2. Antifreeze/Coolant -
Inspect: Check the fluid level in the plastic “overflow reservoir” and the actual level of coolant inside the radiator. You should be able to visually see the coolant level inside the radiator when the engine is cold. Caution: remove the radiator cap only after engine has cooled, and it is safe to do so. If the antifreeze is dirty or rusty colored, or has lost its over heating/anti-freezing capability it should be flushed and replaced. Regular life antifreeze is bright green in color, and the newer “extended” longer life antifreeze is red in color. Either type can be used but should not be mixed together.
Replace: Drain and flush old coolant from the radiator and reservoir bottle, inspect the heater and radiator hoses and clamps for replacement, and install a new radiator cap. A vented replacement radiator cap safely removes hot steam from the radiator and makes emergency road side coolant inspections easier and safer. Prestone antifreeze is what we use at my and is probably one of the most trusted brands on the market. Prestone also offers a variety of radiator flush equipment and additives.
3. Battery - Check terminals and cables--loose or dirty battery cables are a common “no start” condition. Cable ends and battery terminals should be cleaned with a wire brush and light sand paper periodically to remove any corrosion build up. Battery terminal protecting spray coatings can also be helpful in reducing the formation of corrosion. I have used A/C Delco batteries for many years and find them to be very dependable and 100% maintenance free.
Caution: remove all metal objects like wrist watches and rings before working around a battery—a spark or fire can occur (I have the scars to prove it).
BatteryLoad - Battery "load" is how much load or drain can be placed on the electrical system before the battery begins to discharge itself. Think of it as how much electricity the battery can store before having to be recharged. It is not uncommon for batteries to go completely "flat" or discharged without ever giving a warning signal to the operator. Have the auto mechanic check the car battery condition and load levels at every oil change interval if the battery is over 2 years old to ensure the battery will not leave you unexpectedly stranded.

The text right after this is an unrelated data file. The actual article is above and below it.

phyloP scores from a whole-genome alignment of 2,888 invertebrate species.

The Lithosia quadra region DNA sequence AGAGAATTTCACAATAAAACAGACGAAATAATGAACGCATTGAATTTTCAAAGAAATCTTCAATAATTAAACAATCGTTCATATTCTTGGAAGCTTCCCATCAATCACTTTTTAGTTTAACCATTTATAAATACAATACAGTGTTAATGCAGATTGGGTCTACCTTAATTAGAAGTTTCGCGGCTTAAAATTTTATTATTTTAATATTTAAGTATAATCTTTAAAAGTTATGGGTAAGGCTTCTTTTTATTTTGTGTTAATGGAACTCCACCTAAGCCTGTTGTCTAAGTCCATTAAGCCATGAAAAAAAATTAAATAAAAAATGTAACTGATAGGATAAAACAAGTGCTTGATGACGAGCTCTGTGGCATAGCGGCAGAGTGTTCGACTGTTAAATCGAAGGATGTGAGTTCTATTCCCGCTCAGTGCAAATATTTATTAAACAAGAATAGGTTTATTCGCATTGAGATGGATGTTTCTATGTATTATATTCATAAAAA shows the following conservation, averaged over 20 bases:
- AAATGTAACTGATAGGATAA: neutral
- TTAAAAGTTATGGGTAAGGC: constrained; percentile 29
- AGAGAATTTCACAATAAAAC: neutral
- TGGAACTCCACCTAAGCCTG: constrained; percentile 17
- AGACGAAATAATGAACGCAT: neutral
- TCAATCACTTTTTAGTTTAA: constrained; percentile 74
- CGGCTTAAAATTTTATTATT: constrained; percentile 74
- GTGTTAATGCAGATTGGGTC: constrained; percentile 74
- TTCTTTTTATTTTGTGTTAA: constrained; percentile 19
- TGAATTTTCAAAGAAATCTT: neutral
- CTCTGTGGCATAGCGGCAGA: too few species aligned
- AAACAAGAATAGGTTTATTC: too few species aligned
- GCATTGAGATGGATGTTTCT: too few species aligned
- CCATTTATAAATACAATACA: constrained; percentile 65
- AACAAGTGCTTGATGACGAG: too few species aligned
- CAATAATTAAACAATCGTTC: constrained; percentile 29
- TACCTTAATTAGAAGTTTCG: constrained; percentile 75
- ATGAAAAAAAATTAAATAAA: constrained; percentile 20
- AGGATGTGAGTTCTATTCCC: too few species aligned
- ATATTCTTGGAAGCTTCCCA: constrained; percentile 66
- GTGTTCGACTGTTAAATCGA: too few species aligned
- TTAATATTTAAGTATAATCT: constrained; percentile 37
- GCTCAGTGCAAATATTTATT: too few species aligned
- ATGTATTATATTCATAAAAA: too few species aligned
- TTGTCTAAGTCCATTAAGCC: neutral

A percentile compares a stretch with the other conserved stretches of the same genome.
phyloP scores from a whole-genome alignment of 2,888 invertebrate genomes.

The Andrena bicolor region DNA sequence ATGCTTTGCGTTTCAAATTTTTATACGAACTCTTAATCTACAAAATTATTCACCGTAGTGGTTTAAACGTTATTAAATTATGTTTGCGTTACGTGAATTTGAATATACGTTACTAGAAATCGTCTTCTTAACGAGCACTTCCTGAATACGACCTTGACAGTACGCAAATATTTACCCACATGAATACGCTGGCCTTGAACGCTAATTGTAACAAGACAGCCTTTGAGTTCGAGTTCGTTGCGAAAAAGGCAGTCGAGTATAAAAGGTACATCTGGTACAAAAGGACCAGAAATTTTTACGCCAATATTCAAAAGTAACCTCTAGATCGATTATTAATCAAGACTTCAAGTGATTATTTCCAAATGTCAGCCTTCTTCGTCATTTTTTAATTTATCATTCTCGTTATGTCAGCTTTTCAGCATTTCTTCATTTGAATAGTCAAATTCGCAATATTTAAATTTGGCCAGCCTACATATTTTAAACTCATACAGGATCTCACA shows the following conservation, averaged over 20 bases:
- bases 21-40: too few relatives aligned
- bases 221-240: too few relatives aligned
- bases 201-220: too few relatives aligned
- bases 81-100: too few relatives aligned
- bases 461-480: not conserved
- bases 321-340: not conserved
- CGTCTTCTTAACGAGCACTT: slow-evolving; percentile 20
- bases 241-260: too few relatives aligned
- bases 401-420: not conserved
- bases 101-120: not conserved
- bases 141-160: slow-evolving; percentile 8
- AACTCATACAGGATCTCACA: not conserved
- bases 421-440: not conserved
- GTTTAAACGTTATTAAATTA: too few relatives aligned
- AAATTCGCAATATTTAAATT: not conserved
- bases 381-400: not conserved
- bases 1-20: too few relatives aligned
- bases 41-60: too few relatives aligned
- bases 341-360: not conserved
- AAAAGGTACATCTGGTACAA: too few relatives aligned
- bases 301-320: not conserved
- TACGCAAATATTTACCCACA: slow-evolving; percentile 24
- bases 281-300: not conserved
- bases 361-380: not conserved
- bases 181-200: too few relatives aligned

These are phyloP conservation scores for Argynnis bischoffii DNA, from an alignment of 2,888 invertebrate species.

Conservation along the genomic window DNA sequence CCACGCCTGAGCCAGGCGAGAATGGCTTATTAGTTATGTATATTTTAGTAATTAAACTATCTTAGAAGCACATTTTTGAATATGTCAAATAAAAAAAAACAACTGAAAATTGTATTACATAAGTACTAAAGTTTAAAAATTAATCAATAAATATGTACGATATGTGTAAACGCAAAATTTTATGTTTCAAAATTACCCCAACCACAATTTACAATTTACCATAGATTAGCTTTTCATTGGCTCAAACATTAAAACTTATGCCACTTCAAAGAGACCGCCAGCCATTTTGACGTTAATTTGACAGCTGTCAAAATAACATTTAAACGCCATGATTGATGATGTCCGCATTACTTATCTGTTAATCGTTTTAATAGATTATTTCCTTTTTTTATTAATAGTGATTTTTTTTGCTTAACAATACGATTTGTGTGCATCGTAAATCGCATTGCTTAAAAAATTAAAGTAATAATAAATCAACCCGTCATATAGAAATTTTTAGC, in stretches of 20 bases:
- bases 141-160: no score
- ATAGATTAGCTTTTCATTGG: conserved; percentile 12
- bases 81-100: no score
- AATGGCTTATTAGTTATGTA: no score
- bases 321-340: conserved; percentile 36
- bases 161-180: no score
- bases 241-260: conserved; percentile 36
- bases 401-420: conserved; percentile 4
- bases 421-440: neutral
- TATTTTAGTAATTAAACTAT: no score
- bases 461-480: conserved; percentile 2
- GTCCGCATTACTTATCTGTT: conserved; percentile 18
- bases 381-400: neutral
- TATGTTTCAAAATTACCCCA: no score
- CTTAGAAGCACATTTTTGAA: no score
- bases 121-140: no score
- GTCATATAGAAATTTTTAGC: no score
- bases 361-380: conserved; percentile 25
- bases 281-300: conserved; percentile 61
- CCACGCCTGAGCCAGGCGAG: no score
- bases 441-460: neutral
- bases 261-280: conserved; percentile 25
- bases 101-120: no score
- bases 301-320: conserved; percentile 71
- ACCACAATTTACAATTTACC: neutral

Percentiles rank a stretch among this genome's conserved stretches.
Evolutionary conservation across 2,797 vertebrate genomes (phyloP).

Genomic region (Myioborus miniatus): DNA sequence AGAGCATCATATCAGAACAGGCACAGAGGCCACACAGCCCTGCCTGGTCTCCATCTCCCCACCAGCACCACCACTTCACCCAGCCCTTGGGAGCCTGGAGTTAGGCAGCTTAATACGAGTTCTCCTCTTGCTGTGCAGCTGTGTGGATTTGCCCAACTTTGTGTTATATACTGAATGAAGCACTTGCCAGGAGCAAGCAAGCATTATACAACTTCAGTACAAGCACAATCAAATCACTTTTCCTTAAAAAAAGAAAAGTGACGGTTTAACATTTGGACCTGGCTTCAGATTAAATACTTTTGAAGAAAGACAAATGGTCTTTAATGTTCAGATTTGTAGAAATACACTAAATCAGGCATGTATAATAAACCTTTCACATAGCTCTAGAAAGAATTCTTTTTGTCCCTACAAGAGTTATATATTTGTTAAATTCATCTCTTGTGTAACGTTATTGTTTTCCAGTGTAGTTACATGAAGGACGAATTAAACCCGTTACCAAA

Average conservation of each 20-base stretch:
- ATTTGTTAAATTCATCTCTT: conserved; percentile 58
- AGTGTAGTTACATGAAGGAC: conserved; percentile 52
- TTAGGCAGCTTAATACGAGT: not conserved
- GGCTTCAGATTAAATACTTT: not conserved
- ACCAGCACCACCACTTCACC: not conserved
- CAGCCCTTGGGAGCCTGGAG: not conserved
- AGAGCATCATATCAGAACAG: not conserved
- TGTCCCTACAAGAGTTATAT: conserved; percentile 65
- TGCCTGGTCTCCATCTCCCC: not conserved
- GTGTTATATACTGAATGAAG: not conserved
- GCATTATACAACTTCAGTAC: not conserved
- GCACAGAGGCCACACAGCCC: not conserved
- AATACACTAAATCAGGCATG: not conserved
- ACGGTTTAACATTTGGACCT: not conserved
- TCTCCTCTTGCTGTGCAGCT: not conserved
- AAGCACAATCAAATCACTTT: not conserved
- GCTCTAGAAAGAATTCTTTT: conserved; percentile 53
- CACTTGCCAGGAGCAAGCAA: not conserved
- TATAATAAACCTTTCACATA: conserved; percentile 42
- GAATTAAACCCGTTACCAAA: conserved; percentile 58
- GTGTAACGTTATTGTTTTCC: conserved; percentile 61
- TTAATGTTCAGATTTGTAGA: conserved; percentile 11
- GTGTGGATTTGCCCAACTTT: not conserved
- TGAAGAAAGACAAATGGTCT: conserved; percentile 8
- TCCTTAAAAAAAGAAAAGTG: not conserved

A weak battery that is not storing enough power will cause the alternator to work harder and possibly cause premature alternator failure. Dirty or corroded battery terminals can severely reduce the lifespan of the battery and alternator. A quick and inexpensive battery check and cable inspection can be done at each oil change. The replacement battery should be the same size, have the same battery cable connections, and should be the same electrical capacity as the original battery.
4. Belts - Check for worn or loose belts. Belts should be replaced if they are worn on the edges, frayed, or cracked. Do not spray silicone or WD40-type chemicals on a noisy belt—it will usually just make the noise worse. Check the tension on each belt, and see if anything is rubbing or coming in contact with it. I have been using Gates automotive belts, radiator and heater hoses and timing belts for years and highly recommend them for aftermarket replacement rubber components.
Inspect: Check the brake fluid level. The fluid level should only need to be slightly topped off occasionally. If more than 2 oz. of fluid is needed, the brake system should be inspected for leaks and component wear. Add only the recommended type of brake fluid as listed in the owner’s manual. Do not add any other fluid to the brake fluid reservoir, and keep all foreign objects like fingers out of the fluid. The fluid in the reservoir should be clear in appearance and free of dirt and debris.